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Special Edition MacroBlog: An Interview with Apex

Welcome to a Special Edition of my usual MicroBlog, the first ever MacroBlog and this time I’m trying something new.


I have some guests!


Apex Magazine is a genre zine that has been around since 2005 and focuses on dark and spectacular science fiction, fantasy and horror. New issues are released every two months and issue content is made available for free on www.apex-magazine.com. The magazine has hosted fiction which has won or been nominated for most major industry awards, including the Hugo, Nebula, Locus, Stoker, Shirley Jackson, World Fantasy, and many more.





Jason Sizemore and Lesley Connor are the managing editors of this fantastic magazine and work tirelessly with their staff to produce a platform for speculative fiction writers. I’ve read many of their issues and they are always brilliant. The magazine is currently running a Kickstarter with a mind to continue creating and amplifying this platform, but they’ve taken some time away from their busy schedule to answer a few questions.



Who are some of your favourite writers? What are some of your favourite short stories of all time?



Jason: My favorite short fiction writer is Kelly Link. Link's "Stone Animals" is a masterpiece of tension and quiet horror. But my favorite short of all time is "The Yellow Wallpaper" by Charlotte Perkins Gillman.


Lesley: Oh, man! I was going to say "The Yellow Wallpaper" was my favorite short! Way to go, Jason, stealing my thought! (Honestly, it's a fantastic story! If you haven't read it, you should!)


As for favorite writers, I always get excited to read short fiction by Russell Nichols, Rich Larson, Sarah Pinsker, Dee Warrick, Damien Angelica Walters, Marie Vibbert, Merc Fenn Wolfmoor ... I could go on and on. There are so many amazing short fiction writers working right now! It's a great time to be a fan of short speculative fiction!




What is the best advice you can give people who are considering submitting work to your publication?



Jason: It's rote but read an issue or two. We make everything available for free online (and publish a monthly fiction podcast). As a writer, you should be reading all the time, so why not research a market you're hoping to break into? :)


Lesley: I'll second reading an issue or two of the magazine, preferably recent issues to really get a sense of what sort of fiction we're looking for now. I'll also add that it is just as important to read the submission guidelines. Thoroughly. We have guidelines for a reason and there's no reason to hurt your chances of getting an acceptance by not reading them.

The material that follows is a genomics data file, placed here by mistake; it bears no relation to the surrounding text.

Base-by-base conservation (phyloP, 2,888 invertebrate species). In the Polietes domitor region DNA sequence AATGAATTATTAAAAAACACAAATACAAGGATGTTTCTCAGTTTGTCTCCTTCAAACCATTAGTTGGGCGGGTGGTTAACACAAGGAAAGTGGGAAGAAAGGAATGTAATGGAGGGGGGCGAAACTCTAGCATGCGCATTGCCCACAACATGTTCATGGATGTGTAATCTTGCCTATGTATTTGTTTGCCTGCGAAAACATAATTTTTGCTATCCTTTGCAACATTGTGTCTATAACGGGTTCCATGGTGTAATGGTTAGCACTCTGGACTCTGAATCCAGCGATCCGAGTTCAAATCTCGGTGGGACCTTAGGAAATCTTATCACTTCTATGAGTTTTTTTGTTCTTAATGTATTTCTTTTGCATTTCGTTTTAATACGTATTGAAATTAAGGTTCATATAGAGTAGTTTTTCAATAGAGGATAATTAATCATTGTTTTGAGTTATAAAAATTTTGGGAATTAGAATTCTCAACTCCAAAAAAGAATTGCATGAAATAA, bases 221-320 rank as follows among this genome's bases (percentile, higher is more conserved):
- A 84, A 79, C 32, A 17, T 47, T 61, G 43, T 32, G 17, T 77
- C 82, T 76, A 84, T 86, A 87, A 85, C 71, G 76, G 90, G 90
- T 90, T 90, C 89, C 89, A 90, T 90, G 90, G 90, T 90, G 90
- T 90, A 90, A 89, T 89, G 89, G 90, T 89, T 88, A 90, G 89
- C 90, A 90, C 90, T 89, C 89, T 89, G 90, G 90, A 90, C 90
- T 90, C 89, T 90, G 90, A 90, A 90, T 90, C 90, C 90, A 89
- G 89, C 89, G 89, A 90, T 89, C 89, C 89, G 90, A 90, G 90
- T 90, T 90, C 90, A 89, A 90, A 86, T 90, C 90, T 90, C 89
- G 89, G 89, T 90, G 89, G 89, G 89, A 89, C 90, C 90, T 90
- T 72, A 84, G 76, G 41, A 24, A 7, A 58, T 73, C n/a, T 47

What is a day in the life of an editor like for you?



Jason: Hm, let's see. There is a cat. Coffee... definitely can't forget the coffee. Social media. Lots of stories to edit. An endless parade of interruptions. Business meetings where I scheme with my team. Back to the cat again.


Life as an editor is rather chaotic. As someone who can barely remember his name sometimes due to the constant barrage of deadlines, edits, and events, you must come to accept a bit of structure in your life. I routinely fail at this, so stuff sometimes slips through the cracks. Like "Oops, that story was supposed to be posted on the site yesterday." Or "Uh oh, I think I forgot to mail a payment."


You also need to realize that you will make mistakes. That sometimes stuff has to be done YESTERDAY. If your mind isn't adaptable, then being an editor will be close to impossible.


Lesley: LOL Yeah, life as an editor can be chaotic - there is always so much to do! - but it can also be kinda boring. My days typically start with coffee and a book. I like to start my day reading because otherwise it can be hard to fit it in and reading is really important to me.


After that, my mornings are generally spent responding to emails and story submissions. I am habitually behind reading submissions. I don't mean to, but I read everything that our slush team recommends - which can be an overwhelming amount! I'd say that I spend at least 2 to 3 hours every day reading and responding to submissions.


After lunch, I switch off to whatever Apex tasks are waiting for me. That could be anything from copy editing, to looking for cover art, or working on sales reports. All of this is done while constantly chatting back and forth with Jason about everything Apex. I think good communication is one of the biggest reasons why things work so well for us. We are in constant contact about every aspect of the magazine.




Thank you, Lesley and Jason!



Click the below image for the link to the Kickstart page which offers a myriad of rewards including ebooks, merchandise, subscriptions and much more!






Thank you for reading this Special Edition MacroBlog.



Elliot

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